29 questions that will lead you to your voice and tone

Kinneret Yifrah
The Whats Her Name
Published in
3 min readNov 5, 2017


Incorporate these questions in your branding process or conduct a group interview with key personnel before writing the microcopy (UX writing).

These questions will help you find your brand’s or product’s voice and tone and sharpen your messages and CTAs.

Still not sure what you need a voice and tone for? Read this before you go on.

*** This list is from Microcopy: The Complete Guide

Part 1. The Brand, Product or Service

The vision

  • What change does the brand aspire to promote in the world? How will the world be a better place if it succeeds?

The answer lies in the future, and doesn’t necessarily need to be attainable, but rather serve as a beacon to point the way and highlight the ideal outcome.

The mission

  • What are you doing to fulfill this vision? How are you promoting the change?

The answer relates to the present, and should concisely describe the principles that guide your actions and the main areas of action.


  • What values are important for the brand to maintain and act accordingly?
  • What values are important for the brand to promote in the world?
  • From these values, which are the five most important for you and the brand?
  • Describe each value in a few words. What does it mean to you and what does it mean to the brand?

The personality of the brand

  • If the brand was a person, and they walked into the room, what are the three things we’d think about them at first sight?
  • If they sat down to coffee with us and we got to know them better, what else would we discover about them?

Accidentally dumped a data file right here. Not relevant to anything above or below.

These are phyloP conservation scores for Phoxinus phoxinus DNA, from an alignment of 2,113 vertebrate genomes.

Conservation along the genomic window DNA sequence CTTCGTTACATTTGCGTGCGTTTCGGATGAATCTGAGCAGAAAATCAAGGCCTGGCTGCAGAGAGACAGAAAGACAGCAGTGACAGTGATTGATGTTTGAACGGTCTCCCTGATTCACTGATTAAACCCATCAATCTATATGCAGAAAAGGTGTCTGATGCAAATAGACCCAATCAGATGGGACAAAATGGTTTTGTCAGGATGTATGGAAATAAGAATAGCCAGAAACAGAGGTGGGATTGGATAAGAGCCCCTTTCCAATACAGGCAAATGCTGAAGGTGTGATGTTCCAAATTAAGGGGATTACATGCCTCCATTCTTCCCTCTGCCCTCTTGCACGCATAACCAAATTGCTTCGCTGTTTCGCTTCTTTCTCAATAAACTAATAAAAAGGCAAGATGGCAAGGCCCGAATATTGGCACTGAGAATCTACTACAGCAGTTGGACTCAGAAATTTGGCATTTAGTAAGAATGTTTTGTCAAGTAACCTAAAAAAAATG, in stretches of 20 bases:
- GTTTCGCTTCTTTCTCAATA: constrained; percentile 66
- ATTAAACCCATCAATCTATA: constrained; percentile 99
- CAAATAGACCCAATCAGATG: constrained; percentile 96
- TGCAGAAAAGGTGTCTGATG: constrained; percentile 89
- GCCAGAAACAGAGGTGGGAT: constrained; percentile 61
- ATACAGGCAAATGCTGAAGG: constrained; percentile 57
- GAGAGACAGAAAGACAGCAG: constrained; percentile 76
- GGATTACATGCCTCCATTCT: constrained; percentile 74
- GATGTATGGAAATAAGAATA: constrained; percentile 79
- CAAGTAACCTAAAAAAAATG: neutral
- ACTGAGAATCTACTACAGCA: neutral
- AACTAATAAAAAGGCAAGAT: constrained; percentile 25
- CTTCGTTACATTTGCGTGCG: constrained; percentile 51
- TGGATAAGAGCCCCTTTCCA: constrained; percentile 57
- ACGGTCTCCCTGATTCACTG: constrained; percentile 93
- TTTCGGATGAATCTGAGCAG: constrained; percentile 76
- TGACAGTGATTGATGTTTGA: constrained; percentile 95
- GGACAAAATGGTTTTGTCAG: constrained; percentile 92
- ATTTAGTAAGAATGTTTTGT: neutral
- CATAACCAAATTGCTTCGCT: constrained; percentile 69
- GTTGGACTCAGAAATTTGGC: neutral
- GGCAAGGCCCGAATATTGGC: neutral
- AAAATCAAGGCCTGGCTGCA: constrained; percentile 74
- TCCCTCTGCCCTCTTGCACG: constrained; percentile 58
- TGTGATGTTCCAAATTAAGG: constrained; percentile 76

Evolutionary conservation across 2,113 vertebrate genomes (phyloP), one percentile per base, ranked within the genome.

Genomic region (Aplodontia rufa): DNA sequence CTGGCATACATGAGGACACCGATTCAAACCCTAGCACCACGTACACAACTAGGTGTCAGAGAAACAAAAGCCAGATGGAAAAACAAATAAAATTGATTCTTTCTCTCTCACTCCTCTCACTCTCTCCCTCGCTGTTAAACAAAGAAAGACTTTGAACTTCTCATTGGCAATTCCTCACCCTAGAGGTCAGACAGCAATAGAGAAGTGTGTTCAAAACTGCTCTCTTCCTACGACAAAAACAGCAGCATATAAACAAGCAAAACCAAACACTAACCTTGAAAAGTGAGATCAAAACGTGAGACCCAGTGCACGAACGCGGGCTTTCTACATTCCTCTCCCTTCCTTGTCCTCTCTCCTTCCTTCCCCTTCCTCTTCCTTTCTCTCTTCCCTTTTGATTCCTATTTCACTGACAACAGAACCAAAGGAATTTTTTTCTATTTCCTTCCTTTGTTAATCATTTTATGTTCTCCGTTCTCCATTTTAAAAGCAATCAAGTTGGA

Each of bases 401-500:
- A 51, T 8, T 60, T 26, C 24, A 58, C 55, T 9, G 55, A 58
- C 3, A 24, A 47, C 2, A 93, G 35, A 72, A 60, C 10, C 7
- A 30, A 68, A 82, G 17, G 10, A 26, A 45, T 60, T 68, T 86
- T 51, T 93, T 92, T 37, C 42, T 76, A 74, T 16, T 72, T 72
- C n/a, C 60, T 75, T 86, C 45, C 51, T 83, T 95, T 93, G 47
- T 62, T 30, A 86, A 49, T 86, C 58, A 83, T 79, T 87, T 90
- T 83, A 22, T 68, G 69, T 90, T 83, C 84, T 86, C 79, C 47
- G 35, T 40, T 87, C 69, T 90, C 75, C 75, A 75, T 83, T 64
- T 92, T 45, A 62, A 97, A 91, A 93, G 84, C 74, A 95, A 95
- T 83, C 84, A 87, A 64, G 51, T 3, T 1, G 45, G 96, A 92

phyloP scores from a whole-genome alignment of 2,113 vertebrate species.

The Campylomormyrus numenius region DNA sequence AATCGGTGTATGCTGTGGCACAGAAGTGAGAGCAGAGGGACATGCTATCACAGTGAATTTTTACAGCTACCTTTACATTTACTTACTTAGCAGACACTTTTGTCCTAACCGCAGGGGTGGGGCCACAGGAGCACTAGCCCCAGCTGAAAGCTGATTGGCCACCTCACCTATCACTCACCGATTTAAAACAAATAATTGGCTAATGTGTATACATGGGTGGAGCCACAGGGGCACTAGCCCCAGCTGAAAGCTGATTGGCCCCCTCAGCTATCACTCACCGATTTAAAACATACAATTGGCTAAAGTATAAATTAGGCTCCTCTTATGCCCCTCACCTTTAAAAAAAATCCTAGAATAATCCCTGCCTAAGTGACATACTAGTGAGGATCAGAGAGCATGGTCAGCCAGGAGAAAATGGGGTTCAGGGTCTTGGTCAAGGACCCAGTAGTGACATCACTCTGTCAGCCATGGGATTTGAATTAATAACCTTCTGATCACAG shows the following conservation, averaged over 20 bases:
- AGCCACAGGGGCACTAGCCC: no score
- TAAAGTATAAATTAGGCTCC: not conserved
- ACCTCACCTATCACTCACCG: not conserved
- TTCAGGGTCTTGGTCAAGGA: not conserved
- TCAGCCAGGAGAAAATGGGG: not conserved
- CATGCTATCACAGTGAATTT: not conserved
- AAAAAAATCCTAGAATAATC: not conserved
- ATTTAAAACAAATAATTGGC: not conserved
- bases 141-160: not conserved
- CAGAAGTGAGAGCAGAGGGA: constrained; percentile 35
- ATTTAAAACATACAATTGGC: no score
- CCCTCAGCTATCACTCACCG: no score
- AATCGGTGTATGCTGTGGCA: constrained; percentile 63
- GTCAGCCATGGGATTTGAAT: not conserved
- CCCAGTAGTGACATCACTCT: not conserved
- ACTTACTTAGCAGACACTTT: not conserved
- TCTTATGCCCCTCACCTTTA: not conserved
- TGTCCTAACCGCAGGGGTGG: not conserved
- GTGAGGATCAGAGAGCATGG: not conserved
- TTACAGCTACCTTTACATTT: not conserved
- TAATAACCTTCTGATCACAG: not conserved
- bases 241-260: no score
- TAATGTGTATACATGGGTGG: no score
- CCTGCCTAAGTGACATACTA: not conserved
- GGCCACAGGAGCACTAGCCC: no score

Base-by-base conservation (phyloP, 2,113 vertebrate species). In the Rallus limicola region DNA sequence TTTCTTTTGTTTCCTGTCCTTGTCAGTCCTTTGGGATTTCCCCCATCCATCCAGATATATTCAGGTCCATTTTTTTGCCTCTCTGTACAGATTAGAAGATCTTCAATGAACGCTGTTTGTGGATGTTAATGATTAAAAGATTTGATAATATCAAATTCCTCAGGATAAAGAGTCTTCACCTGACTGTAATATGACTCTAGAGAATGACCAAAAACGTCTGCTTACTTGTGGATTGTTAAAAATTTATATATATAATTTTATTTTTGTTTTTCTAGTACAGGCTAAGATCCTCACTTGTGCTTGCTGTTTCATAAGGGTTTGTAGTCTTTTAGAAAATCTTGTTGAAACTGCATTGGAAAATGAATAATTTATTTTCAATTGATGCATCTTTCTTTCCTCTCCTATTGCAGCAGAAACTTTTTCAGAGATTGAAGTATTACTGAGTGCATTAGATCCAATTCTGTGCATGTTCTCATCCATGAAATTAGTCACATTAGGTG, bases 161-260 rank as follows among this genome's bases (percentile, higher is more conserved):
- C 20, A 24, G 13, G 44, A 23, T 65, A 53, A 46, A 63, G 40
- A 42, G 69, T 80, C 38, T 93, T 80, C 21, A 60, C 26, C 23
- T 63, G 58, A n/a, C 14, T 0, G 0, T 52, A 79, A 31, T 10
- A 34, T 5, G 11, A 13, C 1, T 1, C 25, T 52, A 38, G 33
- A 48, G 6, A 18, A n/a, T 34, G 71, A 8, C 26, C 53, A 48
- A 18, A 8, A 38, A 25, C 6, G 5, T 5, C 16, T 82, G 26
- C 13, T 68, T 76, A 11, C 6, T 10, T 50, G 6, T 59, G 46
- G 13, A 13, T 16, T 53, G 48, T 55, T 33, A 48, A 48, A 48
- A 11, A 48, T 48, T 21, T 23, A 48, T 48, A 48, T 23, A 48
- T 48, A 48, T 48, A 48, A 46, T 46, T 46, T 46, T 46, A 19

• If the brand was a person: How old are they, how do they dress, what is their marital status? When they open the newspaper, what section do they read first — Sports, Arts, News? Which type of smartphone do they use — Galaxy or iPhone? What are their hobbies and areas of interest?
  • Do they have a sense of humor, and if so, when do they use it?
  • What are they absolutely not?
  • Which famous personality does your brand remind you of?

Part 2. The Target Audience

Needs and problems

  • What practical problems are solved by your product/service?
  • What emotional worry or stress will your product/service directly ease or solve for them?
  • What other related, but more general worry or stress does your target audience have?

Hopes and dreams

  • What do your users want to happen because they used your product/service?
  • What excites them about the idea of the product/service? What hope does it give them?
  • What are the important values in their lives that will be furthered because they used your product/service?
  • What promise does the brand offer? What does it promise to deliver over time?

Objections and concerns

  • What could be the reasons that someone who needs your product or service, and who knows your website or app, won’t end up using it? What could prevent them from trying it out?
  • What are the main concerns users might have throughout the process (before starting, during and after)?
  • What could confuse or not be fully clear to users?


  • Who are the main competitors of the brand?
  • Does the brand have competative advantages with genuine value for users?
  • Your users could have received a similar product or service elsewhere — why should they come to you?

The relationship between the brand and its users

  • What is the relationship you want to create between your users and the brand?
  • What do you want your users to feel when they are on the website or app, or in the brand’s presence?
  • What do your users like to think and feel about themselves? Which self-perceptions do you want to encourage?
  • When asked about your brand, what do you want your users to say about it?
  • ** Read all about designing a brand’s voice and tone in chapter 1 of Microcopy: The Complete Guide ***



Kinneret Yifrah
The Whats Her Name

Microcopy expert and UX writer. Author of “Microcopy: The Complete Guide” — the book and the digital course (Udemy). Helps UX pros to make users’ lives easier